Ted Leavengood: Is it time to fish or cut bait?

The end of a tough road trip may not be the right moment, but the time is coming for the 2013 Nationals to fish or cut bait. The basic facts were laid out in a USA Today article Monday that cited the Nationals’ offense as 29th in batting average and OBP, and 27th in runs scored among major league teams. It did not get better last night as another struggling pitcher, Ryan Vogelsong, found his A-game against the Nationals, crafting a three-hit shutout over five innings before leaving with a broken hand to lower his ERA to 7.19 for the season.

Eric Stults? Vogelsong? They they might as well be Bob Feller. The bottom part of the batting order cannot hit much of anything. Tyler Moore, Roger Bernadina and Danny Espinosa were a combined 1-for-11 on Sunday. And for the season, their combined efforts have been woeful.

Moore and Bernadina were key bats off the bench in 2012. Yet this season, they have looked lost at the plate, overmatched. Moore is hitting only .127 and it is going to take a lot of 3-for-4s to pull that up. The chance he will do it at the major league level is becoming more unlikely with each passing day. Bernadina has done little better, though he has more of a proven track record than Moore. His outfield defense is impeccable and it is easier to make a case for Bernadina as a bench player than for Moore.

Then there is Espinosa. Everything pointed to Espinosa having a breakout year based on his play in March, but when a batter only puts the ball in play 70 percent of the time like Espinosa, the odds are always against you. Espinosa led the National League last season with 189 strikeouts and though his pace has declined slightly this season, it is still at the upper limits of all major leaguers. As good as his defense is, the question is whether a team that has as many offensive holes as the Nationals do this year can afford to carry a glove man who can neither get on base nor move the runners when needed.

Last season, the team’s offensive woes were addressed by the call-up of Bryce Harper and there are similar places to look for relief in 2013. At Triple-A Syracuse, Chris Marrero is showing signs that he has found the power stroke that made him a first-round draft choice in 2006, 15th overall. He is hitting .306 with eight home runs this year, and he has played in the majors before. He is no naïve rookie, but a proven talent waiting for his chance. He deserves his shot.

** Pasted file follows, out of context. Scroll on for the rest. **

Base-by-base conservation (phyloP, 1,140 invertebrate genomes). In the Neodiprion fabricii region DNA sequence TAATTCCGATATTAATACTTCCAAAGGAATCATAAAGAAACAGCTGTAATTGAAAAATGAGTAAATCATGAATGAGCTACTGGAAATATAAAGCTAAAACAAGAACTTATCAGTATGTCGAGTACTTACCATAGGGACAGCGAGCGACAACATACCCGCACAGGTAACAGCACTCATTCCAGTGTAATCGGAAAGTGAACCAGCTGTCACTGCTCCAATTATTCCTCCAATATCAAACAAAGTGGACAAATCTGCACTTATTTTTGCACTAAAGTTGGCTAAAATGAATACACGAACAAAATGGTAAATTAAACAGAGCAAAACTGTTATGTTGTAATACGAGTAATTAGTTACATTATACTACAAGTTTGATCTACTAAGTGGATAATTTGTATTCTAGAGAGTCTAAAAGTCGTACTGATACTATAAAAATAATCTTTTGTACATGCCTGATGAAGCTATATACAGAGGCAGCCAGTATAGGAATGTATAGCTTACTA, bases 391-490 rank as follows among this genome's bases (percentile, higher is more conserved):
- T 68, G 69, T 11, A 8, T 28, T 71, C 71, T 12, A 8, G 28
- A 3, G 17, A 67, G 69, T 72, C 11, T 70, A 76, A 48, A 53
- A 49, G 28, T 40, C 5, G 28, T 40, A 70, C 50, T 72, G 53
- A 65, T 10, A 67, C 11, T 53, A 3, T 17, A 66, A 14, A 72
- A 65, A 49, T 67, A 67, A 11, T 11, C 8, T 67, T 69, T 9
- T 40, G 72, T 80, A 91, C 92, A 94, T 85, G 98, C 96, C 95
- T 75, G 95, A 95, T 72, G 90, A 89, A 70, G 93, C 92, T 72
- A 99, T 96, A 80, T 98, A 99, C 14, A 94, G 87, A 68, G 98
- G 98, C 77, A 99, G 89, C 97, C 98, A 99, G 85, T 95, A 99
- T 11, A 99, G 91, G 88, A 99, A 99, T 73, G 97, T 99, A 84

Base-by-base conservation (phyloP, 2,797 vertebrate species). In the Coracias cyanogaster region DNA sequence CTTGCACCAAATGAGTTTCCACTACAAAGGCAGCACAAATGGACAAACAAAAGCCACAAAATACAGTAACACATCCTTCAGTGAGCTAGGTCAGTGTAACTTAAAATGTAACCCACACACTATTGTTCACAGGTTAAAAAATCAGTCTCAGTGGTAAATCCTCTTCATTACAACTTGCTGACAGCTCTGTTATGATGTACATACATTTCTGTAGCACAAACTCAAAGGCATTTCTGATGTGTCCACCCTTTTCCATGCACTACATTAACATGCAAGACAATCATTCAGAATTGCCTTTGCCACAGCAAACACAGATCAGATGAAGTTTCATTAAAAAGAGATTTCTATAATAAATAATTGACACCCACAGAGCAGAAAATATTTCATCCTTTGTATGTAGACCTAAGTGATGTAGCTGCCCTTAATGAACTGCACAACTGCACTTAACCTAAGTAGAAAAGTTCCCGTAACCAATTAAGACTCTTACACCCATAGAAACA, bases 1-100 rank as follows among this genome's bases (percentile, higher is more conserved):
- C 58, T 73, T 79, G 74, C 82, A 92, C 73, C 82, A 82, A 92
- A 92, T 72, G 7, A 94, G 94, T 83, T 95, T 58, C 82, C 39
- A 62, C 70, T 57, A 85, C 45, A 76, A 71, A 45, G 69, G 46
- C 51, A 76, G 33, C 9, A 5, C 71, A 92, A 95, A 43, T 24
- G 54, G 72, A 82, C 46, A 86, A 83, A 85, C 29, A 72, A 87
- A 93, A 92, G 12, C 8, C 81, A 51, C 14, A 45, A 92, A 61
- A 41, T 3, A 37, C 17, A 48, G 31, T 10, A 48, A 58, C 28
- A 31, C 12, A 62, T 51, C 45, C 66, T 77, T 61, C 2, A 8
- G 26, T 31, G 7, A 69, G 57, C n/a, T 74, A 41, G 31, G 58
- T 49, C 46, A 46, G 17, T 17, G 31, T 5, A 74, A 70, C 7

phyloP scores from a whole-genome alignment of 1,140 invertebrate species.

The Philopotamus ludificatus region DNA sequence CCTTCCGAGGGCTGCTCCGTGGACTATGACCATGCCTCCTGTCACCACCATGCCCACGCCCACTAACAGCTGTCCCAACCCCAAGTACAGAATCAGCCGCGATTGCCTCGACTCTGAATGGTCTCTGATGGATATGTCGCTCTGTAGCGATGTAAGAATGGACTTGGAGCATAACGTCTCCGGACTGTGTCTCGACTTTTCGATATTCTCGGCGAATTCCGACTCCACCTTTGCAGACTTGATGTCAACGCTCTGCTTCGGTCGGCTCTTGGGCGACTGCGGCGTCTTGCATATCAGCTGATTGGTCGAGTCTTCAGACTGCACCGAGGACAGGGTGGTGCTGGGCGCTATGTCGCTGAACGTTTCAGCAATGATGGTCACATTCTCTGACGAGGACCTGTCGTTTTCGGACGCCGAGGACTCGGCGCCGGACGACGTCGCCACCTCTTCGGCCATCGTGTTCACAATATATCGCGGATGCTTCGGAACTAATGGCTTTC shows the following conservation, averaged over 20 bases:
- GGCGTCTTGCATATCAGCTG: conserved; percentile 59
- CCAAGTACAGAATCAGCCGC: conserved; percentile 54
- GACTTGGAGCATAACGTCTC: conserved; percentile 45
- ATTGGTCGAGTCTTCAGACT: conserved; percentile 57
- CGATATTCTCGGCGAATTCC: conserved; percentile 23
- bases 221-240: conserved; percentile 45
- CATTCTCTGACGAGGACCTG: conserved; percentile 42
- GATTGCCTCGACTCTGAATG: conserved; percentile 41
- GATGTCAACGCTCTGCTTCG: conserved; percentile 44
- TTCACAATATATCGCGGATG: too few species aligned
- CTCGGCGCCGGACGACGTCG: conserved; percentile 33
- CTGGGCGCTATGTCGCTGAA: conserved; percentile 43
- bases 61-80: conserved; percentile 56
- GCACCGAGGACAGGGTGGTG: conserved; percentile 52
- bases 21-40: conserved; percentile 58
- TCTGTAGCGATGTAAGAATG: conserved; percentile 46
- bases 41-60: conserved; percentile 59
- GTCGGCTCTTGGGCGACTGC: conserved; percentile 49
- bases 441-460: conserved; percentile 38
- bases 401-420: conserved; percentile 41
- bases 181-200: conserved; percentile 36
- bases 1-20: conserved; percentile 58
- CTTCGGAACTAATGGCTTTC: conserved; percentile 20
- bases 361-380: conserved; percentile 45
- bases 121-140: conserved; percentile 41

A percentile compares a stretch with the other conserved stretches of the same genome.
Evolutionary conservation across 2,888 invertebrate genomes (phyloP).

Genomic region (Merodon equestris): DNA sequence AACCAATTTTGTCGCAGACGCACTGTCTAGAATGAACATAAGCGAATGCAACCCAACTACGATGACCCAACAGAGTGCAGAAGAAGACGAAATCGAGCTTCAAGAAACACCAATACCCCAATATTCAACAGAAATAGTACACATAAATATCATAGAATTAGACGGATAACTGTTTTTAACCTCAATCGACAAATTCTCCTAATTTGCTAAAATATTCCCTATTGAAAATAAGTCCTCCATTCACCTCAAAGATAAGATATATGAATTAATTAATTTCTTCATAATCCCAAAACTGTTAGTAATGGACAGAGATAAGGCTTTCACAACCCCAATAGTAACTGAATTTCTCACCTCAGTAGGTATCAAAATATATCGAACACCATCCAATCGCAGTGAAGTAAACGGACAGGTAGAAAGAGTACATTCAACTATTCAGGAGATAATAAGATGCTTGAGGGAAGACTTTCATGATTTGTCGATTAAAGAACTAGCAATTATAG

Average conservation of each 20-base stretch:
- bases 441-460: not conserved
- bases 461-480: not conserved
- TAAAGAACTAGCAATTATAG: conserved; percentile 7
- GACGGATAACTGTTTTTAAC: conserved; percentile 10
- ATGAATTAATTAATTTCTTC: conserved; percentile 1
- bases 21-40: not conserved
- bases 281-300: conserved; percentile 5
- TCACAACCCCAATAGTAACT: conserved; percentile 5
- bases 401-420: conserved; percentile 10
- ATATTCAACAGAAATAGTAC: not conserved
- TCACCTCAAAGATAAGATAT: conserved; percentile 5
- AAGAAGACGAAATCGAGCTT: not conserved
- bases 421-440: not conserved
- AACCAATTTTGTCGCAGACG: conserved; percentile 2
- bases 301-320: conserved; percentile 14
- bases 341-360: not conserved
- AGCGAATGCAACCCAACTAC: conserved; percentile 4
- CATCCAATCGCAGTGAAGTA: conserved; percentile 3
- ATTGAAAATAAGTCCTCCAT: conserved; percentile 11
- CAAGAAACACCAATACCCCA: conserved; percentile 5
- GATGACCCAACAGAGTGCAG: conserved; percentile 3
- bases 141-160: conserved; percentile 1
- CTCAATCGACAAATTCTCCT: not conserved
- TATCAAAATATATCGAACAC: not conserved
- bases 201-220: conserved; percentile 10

He is not Adam LaRoche at first base, but he has played the outfield as well as first base during his minor league career. He is Moore all over again, but with a better chance to hit major league pitching. It is time to let Moore find himself again in Syracuse and give Marrero his shoes to fill in Washington.

Anthony Rendon earned a shot in spring training and were it not for his need to play every day, he might have broken camp with the Nationals when they headed north. But he looked very good filling in for Ryan Zimmerman at the end of April and since returning to Harrisburg has hit over .400 with an OPS of 1.145. He showed remarkable agility at third base while filling in for Zimmerman.

The question is whether he can handle second base with equal dexterity. He has played the position for the Senators and also for Rice in college. The question as to where he will play in the majors has a short term answer: second base. Espinosa is the best defensive player on the team, and there is no way that Rendon can replace his glove. But Rendon flashed some impressive leather during his brief tryout several weeks ago and he has the chance to hit for a significantly higher average than Espinosa with more power. And then there is his strike zone judgment. His OBP during his cup of coffee was .367 and it has been .435 at Harrisburg so far.

Bringing up Marrero to strengthen the bench and giving Rendon significant playing time at second base are painful decisions. But watching the bottom part of the order put zeroes on the board is not fun with Dick and Jane, either. With the offense settling comfortably into the bottom of the major leagues, it is time to try something new. It is time for Espinosa, Bernadina and Moore to fish or cut bait. The Nationals need help and there are only a few places they can find it.

Ted Leavengood is author of “Clark Griffith, The Old Fox of Washington Baseball,” released in June 2011. He serves as managing editor of the popular Seamheads.com national baseball blog and co-hosts with Chip Greene the “Outta the Parkway” Internet radio show. His work appears here as part of MASNsports.com’s effort to welcome guest bloggers to our little corner of the Internet. All opinions expressed are those of the guest bloggers, who are not employed by MASNsports.com but are just as passionate about their baseball as our roster of writers.

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